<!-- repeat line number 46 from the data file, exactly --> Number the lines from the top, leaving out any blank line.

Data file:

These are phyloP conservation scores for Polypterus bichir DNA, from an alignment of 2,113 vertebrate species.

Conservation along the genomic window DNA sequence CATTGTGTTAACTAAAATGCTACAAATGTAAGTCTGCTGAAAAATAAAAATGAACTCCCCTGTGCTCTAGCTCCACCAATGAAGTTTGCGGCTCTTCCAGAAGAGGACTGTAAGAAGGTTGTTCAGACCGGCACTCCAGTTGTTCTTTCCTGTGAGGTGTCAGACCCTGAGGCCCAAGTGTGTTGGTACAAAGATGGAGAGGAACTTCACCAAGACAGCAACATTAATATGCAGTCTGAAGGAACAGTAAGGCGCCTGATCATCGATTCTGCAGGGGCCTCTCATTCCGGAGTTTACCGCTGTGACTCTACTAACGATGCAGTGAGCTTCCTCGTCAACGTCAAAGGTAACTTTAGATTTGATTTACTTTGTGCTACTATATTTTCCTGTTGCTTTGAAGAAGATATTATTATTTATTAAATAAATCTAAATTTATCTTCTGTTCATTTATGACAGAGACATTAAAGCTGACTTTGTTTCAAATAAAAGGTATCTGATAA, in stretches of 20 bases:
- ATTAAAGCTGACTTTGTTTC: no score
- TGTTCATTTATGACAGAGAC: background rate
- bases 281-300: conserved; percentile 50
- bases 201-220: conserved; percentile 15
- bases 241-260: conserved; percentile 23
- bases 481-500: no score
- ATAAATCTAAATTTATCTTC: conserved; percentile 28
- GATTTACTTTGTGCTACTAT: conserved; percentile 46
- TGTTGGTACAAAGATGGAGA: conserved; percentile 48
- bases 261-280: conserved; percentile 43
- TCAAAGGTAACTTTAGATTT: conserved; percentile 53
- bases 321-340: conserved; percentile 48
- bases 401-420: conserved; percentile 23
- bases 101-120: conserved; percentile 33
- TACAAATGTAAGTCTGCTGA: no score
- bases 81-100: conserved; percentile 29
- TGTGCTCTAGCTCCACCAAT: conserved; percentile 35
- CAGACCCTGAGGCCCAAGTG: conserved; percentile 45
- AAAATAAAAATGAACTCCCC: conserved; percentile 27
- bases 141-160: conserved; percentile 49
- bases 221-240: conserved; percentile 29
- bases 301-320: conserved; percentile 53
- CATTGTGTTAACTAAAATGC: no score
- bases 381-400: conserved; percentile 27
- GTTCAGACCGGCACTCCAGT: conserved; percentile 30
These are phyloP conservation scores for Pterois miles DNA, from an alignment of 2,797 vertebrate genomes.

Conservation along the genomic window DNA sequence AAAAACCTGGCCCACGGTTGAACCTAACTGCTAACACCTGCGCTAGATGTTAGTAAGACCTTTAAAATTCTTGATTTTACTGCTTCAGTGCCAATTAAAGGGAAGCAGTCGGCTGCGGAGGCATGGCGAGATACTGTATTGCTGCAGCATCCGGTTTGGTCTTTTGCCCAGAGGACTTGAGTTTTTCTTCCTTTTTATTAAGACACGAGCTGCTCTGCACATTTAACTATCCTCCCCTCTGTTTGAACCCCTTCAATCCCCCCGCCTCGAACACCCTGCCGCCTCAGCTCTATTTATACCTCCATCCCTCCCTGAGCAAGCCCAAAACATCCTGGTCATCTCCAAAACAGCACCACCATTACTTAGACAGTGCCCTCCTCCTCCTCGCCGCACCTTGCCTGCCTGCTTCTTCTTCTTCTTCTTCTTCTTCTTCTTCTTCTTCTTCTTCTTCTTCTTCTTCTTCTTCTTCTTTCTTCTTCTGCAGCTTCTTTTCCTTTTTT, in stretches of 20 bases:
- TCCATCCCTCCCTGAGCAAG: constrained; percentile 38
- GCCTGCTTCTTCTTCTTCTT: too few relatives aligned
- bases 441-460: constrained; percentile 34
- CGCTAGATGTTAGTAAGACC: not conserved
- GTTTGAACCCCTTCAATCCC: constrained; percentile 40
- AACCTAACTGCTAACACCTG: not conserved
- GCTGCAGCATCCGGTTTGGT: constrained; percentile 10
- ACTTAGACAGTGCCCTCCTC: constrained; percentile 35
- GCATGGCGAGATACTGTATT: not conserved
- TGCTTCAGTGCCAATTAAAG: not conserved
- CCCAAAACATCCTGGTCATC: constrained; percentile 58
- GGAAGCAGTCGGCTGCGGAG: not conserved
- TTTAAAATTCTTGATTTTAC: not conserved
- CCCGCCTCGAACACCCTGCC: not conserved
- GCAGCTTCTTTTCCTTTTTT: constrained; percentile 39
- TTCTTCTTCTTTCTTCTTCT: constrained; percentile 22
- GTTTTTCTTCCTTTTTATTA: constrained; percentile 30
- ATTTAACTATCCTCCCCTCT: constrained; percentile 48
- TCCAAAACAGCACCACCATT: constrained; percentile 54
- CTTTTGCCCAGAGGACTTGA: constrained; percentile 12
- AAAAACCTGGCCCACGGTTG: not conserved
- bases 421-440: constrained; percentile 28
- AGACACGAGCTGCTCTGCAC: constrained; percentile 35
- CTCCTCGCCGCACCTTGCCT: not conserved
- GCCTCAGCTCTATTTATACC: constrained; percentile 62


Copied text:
- GTTTTTCTTCCTTTTTATTA: constrained; percentile 30